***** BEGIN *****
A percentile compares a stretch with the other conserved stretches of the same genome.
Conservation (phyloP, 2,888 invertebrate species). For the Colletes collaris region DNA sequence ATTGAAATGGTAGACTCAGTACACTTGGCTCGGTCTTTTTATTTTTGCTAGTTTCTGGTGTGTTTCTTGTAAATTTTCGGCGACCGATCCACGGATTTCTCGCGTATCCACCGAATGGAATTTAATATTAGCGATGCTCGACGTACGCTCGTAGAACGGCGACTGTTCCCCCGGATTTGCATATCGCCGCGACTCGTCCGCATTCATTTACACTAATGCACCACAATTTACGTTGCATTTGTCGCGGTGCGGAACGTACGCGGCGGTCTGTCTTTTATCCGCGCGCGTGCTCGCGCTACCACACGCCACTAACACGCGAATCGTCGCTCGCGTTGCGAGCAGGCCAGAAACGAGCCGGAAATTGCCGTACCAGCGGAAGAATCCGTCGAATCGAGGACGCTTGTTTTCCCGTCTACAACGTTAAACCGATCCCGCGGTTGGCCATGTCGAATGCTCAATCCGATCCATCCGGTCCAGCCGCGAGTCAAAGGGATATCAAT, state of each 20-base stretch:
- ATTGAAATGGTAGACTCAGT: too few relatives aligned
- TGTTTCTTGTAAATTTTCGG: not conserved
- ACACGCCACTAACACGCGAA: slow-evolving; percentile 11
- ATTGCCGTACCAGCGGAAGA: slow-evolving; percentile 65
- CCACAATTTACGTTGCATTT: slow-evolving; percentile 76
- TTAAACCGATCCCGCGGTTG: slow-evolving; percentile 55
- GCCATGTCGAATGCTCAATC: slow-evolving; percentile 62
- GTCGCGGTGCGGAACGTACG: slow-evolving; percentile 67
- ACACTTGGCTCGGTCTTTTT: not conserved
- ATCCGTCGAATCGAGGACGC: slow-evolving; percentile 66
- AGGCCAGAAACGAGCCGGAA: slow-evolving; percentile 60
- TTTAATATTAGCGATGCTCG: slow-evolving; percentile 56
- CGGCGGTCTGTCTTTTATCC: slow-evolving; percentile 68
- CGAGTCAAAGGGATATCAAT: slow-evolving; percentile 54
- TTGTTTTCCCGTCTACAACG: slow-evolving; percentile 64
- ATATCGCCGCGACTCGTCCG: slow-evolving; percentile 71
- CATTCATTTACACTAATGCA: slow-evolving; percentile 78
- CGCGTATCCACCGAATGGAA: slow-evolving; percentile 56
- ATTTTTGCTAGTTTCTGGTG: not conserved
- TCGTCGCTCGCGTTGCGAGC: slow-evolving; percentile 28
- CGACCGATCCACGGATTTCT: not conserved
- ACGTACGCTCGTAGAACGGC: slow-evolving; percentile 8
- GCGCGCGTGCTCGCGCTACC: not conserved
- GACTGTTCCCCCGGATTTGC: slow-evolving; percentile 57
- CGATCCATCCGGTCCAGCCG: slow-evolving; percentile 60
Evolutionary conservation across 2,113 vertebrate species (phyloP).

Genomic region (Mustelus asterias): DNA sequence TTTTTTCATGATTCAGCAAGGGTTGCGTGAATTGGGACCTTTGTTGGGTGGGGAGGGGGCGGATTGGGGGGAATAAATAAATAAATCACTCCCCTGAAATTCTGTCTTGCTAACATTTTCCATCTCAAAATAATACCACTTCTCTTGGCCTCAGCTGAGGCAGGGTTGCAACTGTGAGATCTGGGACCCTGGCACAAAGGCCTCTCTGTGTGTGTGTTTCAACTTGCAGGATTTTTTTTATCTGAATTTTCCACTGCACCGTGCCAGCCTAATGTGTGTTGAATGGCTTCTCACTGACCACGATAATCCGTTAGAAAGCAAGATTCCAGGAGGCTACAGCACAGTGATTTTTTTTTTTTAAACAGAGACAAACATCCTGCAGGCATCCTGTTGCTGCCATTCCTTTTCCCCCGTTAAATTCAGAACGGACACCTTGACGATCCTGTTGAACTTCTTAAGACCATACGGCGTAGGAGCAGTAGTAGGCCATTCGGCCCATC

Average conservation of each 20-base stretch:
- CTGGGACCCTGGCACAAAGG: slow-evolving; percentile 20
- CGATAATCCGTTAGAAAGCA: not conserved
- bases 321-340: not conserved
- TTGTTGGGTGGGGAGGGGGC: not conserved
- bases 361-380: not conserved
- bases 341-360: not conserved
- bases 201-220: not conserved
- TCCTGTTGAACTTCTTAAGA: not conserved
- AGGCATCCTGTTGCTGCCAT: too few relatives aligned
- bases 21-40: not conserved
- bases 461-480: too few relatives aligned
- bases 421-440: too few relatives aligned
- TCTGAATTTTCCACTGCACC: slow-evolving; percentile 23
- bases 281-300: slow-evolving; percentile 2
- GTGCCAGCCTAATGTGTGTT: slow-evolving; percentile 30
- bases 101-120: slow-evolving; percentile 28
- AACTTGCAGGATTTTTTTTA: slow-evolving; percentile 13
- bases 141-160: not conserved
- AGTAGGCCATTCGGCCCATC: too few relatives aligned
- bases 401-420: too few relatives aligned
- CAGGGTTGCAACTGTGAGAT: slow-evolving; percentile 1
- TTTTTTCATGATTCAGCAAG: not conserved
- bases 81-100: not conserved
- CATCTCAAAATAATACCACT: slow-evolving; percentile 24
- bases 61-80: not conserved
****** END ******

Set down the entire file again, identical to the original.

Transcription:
A percentile compares a stretch with the other conserved stretches of the same genome.
Conservation (phyloP, 2,888 invertebrate species). For the Colletes collaris region DNA sequence ATTGAAATGGTAGACTCAGTACACTTGGCTCGGTCTTTTTATTTTTGCTAGTTTCTGGTGTGTTTCTTGTAAATTTTCGGCGACCGATCCACGGATTTCTCGCGTATCCACCGAATGGAATTTAATATTAGCGATGCTCGACGTACGCTCGTAGAACGGCGACTGTTCCCCCGGATTTGCATATCGCCGCGACTCGTCCGCATTCATTTACACTAATGCACCACAATTTACGTTGCATTTGTCGCGGTGCGGAACGTACGCGGCGGTCTGTCTTTTATCCGCGCGCGTGCTCGCGCTACCACACGCCACTAACACGCGAATCGTCGCTCGCGTTGCGAGCAGGCCAGAAACGAGCCGGAAATTGCCGTACCAGCGGAAGAATCCGTCGAATCGAGGACGCTTGTTTTCCCGTCTACAACGTTAAACCGATCCCGCGGTTGGCCATGTCGAATGCTCAATCCGATCCATCCGGTCCAGCCGCGAGTCAAAGGGATATCAAT, state of each 20-base stretch:
- ATTGAAATGGTAGACTCAGT: too few relatives aligned
- TGTTTCTTGTAAATTTTCGG: not conserved
- ACACGCCACTAACACGCGAA: slow-evolving; percentile 11
- ATTGCCGTACCAGCGGAAGA: slow-evolving; percentile 65
- CCACAATTTACGTTGCATTT: slow-evolving; percentile 76
- TTAAACCGATCCCGCGGTTG: slow-evolving; percentile 55
- GCCATGTCGAATGCTCAATC: slow-evolving; percentile 62
- GTCGCGGTGCGGAACGTACG: slow-evolving; percentile 67
- ACACTTGGCTCGGTCTTTTT: not conserved
- ATCCGTCGAATCGAGGACGC: slow-evolving; percentile 66
- AGGCCAGAAACGAGCCGGAA: slow-evolving; percentile 60
- TTTAATATTAGCGATGCTCG: slow-evolving; percentile 56
- CGGCGGTCTGTCTTTTATCC: slow-evolving; percentile 68
- CGAGTCAAAGGGATATCAAT: slow-evolving; percentile 54
- TTGTTTTCCCGTCTACAACG: slow-evolving; percentile 64
- ATATCGCCGCGACTCGTCCG: slow-evolving; percentile 71
- CATTCATTTACACTAATGCA: slow-evolving; percentile 78
- CGCGTATCCACCGAATGGAA: slow-evolving; percentile 56
- ATTTTTGCTAGTTTCTGGTG: not conserved
- TCGTCGCTCGCGTTGCGAGC: slow-evolving; percentile 28
- CGACCGATCCACGGATTTCT: not conserved
- ACGTACGCTCGTAGAACGGC: slow-evolving; percentile 8
- GCGCGCGTGCTCGCGCTACC: not conserved
- GACTGTTCCCCCGGATTTGC: slow-evolving; percentile 57
- CGATCCATCCGGTCCAGCCG: slow-evolving; percentile 60
Evolutionary conservation across 2,113 vertebrate species (phyloP).

Genomic region (Mustelus asterias): DNA sequence TTTTTTCATGATTCAGCAAGGGTTGCGTGAATTGGGACCTTTGTTGGGTGGGGAGGGGGCGGATTGGGGGGAATAAATAAATAAATCACTCCCCTGAAATTCTGTCTTGCTAACATTTTCCATCTCAAAATAATACCACTTCTCTTGGCCTCAGCTGAGGCAGGGTTGCAACTGTGAGATCTGGGACCCTGGCACAAAGGCCTCTCTGTGTGTGTGTTTCAACTTGCAGGATTTTTTTTATCTGAATTTTCCACTGCACCGTGCCAGCCTAATGTGTGTTGAATGGCTTCTCACTGACCACGATAATCCGTTAGAAAGCAAGATTCCAGGAGGCTACAGCACAGTGATTTTTTTTTTTTAAACAGAGACAAACATCCTGCAGGCATCCTGTTGCTGCCATTCCTTTTCCCCCGTTAAATTCAGAACGGACACCTTGACGATCCTGTTGAACTTCTTAAGACCATACGGCGTAGGAGCAGTAGTAGGCCATTCGGCCCATC

Average conservation of each 20-base stretch:
- CTGGGACCCTGGCACAAAGG: slow-evolving; percentile 20
- CGATAATCCGTTAGAAAGCA: not conserved
- bases 321-340: not conserved
- TTGTTGGGTGGGGAGGGGGC: not conserved
- bases 361-380: not conserved
- bases 341-360: not conserved
- bases 201-220: not conserved
- TCCTGTTGAACTTCTTAAGA: not conserved
- AGGCATCCTGTTGCTGCCAT: too few relatives aligned
- bases 21-40: not conserved
- bases 461-480: too few relatives aligned
- bases 421-440: too few relatives aligned
- TCTGAATTTTCCACTGCACC: slow-evolving; percentile 23
- bases 281-300: slow-evolving; percentile 2
- GTGCCAGCCTAATGTGTGTT: slow-evolving; percentile 30
- bases 101-120: slow-evolving; percentile 28
- AACTTGCAGGATTTTTTTTA: slow-evolving; percentile 13
- bases 141-160: not conserved
- AGTAGGCCATTCGGCCCATC: too few relatives aligned
- bases 401-420: too few relatives aligned
- CAGGGTTGCAACTGTGAGAT: slow-evolving; percentile 1
- TTTTTTCATGATTCAGCAAG: not conserved
- bases 81-100: not conserved
- CATCTCAAAATAATACCACT: slow-evolving; percentile 24
- bases 61-80: not conserved